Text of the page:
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How the game is played


If you were still awake and watching as the Steelers drove for the game-winning field goal in their Monday night win in San Diego, you might have asked yourself: When and where have I seen this before? The answer is last December at Alltel Stadium.

The Steelers' game-winning drive against the Chargers was nearly a carbon copy of their 56-yard game-winning drive against the Jaguars, in which the Steelers moved into field goal range, pulled the plug on offense, expired the clock and called on Jeff Reed to do the honors. Against the Jaguars, it was from 37 yards. Against the Chargers, it was from 41.

You know where else you've seen that formula for victory? Everywhere else in the league where good football is played. It's the league-wide formula for victory. It's how you play the game in professional football.

New England did it to Atlanta on Sunday. Move into field goal range, expire the clock and turn it over to Adam Vinatieri. How many times have the Patriots followed that blueprint? They had just done the same thing to the Steelers two weeks earlier.

Those who expect the Jaguars to put teams away are either living in a dream world or just can't drop the college game when Saturday becomes Sunday. Most NFL games come down to one team trying to protect a one-score lead inside the two-minute warning. It was that way for the Jaguars against the Bengals this past Sunday night.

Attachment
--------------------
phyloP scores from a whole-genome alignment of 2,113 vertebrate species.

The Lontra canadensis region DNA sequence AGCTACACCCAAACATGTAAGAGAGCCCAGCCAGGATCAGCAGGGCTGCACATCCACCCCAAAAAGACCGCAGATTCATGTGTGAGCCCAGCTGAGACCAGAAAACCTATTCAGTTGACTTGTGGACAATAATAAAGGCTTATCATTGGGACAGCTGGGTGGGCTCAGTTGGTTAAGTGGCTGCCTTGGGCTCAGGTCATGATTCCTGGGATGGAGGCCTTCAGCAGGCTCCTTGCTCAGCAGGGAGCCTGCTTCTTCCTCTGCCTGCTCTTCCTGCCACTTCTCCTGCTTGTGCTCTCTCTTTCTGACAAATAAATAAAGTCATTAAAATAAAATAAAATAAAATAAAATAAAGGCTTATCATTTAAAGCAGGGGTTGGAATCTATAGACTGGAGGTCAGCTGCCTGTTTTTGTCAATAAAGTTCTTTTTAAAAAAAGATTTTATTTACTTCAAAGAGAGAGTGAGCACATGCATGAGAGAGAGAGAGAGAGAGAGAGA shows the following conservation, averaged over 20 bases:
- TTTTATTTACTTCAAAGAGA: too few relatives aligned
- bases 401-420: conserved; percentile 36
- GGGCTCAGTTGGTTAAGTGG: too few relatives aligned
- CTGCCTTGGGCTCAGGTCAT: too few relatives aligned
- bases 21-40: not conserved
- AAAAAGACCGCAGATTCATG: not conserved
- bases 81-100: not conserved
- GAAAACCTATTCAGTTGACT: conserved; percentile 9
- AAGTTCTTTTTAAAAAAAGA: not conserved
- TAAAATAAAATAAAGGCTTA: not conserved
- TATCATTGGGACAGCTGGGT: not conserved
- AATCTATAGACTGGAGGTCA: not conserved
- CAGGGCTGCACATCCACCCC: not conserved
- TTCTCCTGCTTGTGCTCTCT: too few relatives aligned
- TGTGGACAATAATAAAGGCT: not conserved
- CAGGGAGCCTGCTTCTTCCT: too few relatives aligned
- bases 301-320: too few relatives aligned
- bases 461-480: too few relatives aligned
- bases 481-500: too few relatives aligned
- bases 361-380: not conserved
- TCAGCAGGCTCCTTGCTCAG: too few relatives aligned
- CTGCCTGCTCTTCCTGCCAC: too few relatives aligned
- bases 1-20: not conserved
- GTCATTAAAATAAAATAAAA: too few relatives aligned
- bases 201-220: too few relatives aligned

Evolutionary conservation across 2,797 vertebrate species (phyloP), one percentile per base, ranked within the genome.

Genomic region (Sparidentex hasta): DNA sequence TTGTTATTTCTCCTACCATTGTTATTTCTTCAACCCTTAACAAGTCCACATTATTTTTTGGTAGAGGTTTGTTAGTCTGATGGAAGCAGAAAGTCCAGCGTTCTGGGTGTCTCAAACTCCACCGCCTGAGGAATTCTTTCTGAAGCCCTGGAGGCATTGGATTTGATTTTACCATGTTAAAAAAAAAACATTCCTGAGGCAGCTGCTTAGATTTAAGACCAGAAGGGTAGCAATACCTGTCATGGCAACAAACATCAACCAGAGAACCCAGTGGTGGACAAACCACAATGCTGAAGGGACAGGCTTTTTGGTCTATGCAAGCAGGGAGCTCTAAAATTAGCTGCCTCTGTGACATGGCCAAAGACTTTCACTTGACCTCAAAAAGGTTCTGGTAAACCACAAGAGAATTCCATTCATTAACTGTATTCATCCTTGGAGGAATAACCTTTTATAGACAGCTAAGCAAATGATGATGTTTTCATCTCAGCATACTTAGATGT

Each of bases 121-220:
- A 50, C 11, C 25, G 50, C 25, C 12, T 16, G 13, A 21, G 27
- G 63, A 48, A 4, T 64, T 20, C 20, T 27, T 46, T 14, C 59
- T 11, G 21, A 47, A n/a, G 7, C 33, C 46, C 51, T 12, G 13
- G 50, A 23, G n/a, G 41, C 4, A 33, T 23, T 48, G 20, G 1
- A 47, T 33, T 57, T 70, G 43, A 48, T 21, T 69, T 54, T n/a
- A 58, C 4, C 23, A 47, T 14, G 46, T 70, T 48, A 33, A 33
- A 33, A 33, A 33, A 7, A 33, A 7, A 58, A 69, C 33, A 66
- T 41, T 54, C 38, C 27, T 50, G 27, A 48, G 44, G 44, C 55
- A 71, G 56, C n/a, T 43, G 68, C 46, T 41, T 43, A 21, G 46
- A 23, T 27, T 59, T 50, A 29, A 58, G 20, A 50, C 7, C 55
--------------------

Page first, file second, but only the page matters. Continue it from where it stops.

Eight of the league's 14 games last weekend were decided by six or fewer points; five by three or fewer points. You just don't bury good teams. Yeah, every once in a while we get a 52-3 job, as was the case with the Packers and the Saints this past Sunday, but those come along very seldom.

Do coaches play it conservatively when they get a lead? You bet they do and for good reason.

One of the stats they threw out in the Monday night telecast was Bill Cowher's record when he's had leads of 10 points or more. I couldn't believe what I was seeing; 92-1-1, which is now 93-1-1.

Cowher is notorious for taking the air out of the ball when his team gets a two-score lead. He's also lost the lead doing that but his team has come back to win. That was the case this past Monday night in San Diego. The Steelers lost the lead, 22-21, with about four minutes to play in the game. Then came the game-winning, time-expiring drive and the Chargers only touched the ball one more time, on the Steelers' game-ending kickoff.

Good teams find ways to win close games and nobody has been better at it in recent history than the Patriots. They get a lead, they turn the game over to their defense and either the opponent gets wild in its attempt to rally and clinches the win for the Patriots, or the opponent rallies successfully and forces the Patriots to make a play or plays at crunch time. And they always do, don't they?

That's what good teams have in common. They make plays at crunch time, no matter if those plays are made by their defense or by their offense. In the process, they build character. Crunch time tests a team's mettle. It prepares you for the postseason; to be a champion.

Staying aggressive is an act of carelessness, maybe even cowardice. It's another way of saying I don't trust my team to win a close game. It is not the formula of champions.

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